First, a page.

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Courses - Fall 2014

Philosophy 2 Introduction to Ethics - Professor Tannenbaum
The course surveys major questions in and about ethics. How do we reason about specific moral problems, such as the distribution of scarce resources like food and medicine? What is the value of life when it comes to abortion and war? We will also take a step back and ask whether our ethical beliefs are objective or instead relative to a person or culture. If there are not universal moral rules, what implications might this have for tolerating differing cultural practices? This class has no prerequisites.

Philosophy 31 Ethical Theory: Ancient to Early Modern – Professor Julie Tanennbaum
This course examines some of the most influential ethical theories in western philosophy, touching on the works of philosophers such as Aristotle, Hume and Kant. What if anything can they tell us about how we ought to live today? Is acting virtuously necessary for living a good life? Are a person’s motives relevant to how we morally assess an action? What is the relationship among emotion, desire, and reason? This class has no prerequisites.

Philosophy 38 Bioethics – Professor Ann Davis
The topics to be covered will be a selected from among these areas: medicalization and its consequences;diagnosis ‘by the numbers’ and its consequences;'Geneticization’: genetic explanations of disease; privacy; disability: concepts and context; mental illness: diagnosis and classification (DSM); and illness narratives.

Philosophy 40 Ancient Philosophy – Professor Richard McKirahan
Origins of Western philosophy through reading and discussion of its classical sources, including the Presocratics, Stoics, Epicureans, Sceptics, Plato and Aristotle.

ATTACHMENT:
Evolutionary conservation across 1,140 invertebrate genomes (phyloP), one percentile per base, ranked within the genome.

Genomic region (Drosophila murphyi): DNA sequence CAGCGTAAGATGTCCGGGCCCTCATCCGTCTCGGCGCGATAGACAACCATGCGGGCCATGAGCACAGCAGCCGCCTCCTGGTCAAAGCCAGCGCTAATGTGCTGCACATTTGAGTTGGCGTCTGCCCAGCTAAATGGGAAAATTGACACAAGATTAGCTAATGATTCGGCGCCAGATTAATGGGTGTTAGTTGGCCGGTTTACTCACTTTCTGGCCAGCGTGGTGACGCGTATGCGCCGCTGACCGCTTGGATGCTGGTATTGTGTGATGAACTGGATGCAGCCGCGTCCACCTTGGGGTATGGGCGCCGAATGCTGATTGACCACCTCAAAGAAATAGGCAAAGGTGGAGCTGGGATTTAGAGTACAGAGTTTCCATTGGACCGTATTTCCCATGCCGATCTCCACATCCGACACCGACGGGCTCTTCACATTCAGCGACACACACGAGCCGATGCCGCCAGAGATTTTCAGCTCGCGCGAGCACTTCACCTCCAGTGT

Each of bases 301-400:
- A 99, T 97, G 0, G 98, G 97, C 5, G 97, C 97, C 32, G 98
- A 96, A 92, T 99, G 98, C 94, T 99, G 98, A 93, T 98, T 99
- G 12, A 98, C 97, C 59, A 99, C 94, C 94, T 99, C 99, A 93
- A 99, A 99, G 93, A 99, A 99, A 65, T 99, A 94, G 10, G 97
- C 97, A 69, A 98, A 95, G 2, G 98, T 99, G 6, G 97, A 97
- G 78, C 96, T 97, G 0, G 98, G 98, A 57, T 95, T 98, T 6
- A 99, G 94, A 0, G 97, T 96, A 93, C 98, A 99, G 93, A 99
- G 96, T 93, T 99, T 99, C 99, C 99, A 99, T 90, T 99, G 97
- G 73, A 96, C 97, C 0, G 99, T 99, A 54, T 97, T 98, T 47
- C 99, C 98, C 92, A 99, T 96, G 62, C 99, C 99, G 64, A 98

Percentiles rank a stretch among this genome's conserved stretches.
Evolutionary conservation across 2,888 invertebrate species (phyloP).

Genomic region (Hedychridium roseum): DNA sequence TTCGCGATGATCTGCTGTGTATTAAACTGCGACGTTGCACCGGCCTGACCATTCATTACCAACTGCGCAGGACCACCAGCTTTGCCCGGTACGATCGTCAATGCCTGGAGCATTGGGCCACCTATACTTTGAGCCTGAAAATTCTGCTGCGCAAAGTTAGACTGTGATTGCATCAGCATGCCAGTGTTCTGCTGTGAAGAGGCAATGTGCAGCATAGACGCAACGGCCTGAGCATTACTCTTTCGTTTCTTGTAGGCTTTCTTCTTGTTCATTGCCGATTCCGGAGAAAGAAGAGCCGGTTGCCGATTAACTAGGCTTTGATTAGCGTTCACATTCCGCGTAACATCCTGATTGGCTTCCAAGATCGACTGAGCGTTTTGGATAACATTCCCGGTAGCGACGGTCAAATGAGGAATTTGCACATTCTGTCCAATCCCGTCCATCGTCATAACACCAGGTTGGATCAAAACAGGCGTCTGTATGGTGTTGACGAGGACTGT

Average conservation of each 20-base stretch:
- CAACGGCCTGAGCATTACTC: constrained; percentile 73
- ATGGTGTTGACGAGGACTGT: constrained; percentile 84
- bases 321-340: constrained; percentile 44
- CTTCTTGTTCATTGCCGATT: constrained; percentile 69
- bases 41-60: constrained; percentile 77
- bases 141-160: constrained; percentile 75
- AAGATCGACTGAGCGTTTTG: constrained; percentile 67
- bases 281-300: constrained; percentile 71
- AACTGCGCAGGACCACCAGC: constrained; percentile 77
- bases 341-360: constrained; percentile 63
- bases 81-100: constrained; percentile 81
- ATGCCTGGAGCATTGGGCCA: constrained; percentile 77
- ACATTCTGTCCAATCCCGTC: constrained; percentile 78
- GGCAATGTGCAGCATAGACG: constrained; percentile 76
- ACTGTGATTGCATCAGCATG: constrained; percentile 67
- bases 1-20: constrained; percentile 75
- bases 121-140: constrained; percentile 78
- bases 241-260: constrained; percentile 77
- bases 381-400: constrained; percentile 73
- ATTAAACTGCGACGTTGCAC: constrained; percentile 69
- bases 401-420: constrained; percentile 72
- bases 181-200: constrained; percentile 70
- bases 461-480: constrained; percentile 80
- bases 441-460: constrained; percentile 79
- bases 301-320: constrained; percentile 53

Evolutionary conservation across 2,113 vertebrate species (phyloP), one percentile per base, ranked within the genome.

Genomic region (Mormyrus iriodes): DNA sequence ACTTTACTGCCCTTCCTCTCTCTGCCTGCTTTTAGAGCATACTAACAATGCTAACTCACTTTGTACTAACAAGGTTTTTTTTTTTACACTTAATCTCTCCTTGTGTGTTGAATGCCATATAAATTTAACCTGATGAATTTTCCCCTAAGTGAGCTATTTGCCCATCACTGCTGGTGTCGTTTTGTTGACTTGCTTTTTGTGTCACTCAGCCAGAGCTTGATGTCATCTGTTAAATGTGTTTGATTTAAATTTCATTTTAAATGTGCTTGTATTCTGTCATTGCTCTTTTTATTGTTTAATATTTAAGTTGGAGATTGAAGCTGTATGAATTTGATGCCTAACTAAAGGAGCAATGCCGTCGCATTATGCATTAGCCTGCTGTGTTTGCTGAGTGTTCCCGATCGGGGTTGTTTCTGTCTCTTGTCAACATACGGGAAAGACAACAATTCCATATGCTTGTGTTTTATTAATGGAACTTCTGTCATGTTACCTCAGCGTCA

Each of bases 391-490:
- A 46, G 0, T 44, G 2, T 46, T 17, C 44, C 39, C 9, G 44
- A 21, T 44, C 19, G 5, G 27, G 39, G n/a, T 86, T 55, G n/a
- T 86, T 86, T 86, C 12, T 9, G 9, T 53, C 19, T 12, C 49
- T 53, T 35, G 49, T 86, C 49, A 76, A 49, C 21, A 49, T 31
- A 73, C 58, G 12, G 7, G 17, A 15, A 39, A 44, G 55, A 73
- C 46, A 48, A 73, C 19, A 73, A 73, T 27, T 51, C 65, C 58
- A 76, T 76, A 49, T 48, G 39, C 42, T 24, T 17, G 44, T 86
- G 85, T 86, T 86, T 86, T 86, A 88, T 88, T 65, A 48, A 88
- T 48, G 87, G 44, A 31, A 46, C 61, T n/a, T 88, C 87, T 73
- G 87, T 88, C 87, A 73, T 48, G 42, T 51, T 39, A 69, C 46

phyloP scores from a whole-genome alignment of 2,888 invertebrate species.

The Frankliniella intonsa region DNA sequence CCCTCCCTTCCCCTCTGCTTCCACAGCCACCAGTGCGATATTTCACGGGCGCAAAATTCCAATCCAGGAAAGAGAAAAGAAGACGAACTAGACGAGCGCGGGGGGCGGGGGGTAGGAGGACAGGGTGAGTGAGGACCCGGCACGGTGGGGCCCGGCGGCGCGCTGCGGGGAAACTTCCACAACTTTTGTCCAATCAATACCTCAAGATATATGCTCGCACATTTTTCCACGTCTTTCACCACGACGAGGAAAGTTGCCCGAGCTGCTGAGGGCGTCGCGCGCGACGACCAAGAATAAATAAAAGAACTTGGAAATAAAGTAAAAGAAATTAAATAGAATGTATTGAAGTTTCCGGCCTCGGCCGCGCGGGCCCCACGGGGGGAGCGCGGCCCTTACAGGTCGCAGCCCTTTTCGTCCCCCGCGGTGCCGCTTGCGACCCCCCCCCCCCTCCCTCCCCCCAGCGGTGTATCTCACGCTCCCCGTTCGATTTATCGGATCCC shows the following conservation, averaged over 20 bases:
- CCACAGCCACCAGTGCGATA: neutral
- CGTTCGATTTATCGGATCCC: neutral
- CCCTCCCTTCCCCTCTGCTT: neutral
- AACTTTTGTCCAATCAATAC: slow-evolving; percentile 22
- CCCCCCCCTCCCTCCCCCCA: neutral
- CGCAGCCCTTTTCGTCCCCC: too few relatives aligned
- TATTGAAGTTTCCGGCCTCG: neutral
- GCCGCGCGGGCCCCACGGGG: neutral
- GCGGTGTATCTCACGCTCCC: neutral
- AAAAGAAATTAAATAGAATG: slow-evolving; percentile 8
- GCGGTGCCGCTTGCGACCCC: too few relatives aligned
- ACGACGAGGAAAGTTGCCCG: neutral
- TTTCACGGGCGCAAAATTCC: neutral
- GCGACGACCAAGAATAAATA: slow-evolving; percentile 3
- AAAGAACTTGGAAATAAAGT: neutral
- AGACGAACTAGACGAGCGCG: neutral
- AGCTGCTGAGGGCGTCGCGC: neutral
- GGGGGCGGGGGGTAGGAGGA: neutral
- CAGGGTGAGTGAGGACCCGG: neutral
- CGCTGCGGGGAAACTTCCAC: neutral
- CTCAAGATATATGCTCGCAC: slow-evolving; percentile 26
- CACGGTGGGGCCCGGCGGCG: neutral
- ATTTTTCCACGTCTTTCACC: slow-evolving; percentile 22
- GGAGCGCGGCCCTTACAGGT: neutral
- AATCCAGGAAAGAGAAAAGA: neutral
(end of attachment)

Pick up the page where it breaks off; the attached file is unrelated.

Philosophy 71 History of Aesthetics – Professor Peter Thielke
A survey of various aesthetic theories, from antiquity to the 19th century. Topics will include the nature of beauty, the epistemological status of aesthetic judgments and the connection between art and morality. Readings from Plato, Aristotle, Kant, Schopenhauer and Nietzsche, among others.

Philosophy 106 Philosophy of Biology – Professor Laura Perini
In the life sciences, distinctive methods and concepts play key roles in the production of knowledge. This course investigates biological explanation; examines concepts such as fitness, adaptation, gene and species; and addresses questions about whether biology reduces to physics, and the role of evolutionary and genetic claims in explaining human behavior. Prerequisite: one college-level philosophy or biology course.

Philosophy 185B Topics in Philosophy of Law, and Law and Society – Professor Michael Green
The topic for this seminar is punishment. We will discuss contemporary philosophers who try to make sense of the function of punishment and the conditions under which individuals can be held responsible for their actions. We will also read philosophers from the early modern period who were concerned with why the state had the right to punish in the first place and how they distinguished between the use of violence in punishment and its use in war.

Philosophy 186K Kant – Professor Peter Thielke
A detailed examination of the works of Immanuel Kant, focusing on issues that arise from Kant’s transcendental idealism. Topics may include Kant’s account of cognition, the nature and limits of human knowledge, the force of the moral law and the warrant of aesthetic judgment. Prerequisite: PHIL 042 PO.

Philosophy, Politcs and Economics 160 Freedom, Markets, & Well-Being – Professor Michael Green and Professor Eleanor Brown
Our society embraces commitments both to safeguarding basic liberties and to facilitating the pursuit of happiness. This course examines the interplay of philosophy, politics and economics in social and political theory and explores scholarship that relates theory to issues of public policy such as health care and development policies towards Third World countries. Prerequisites: ECON 102 PO and one course in each of philosophy and politics.  May be taken for the Pomona Economics Major and Minor.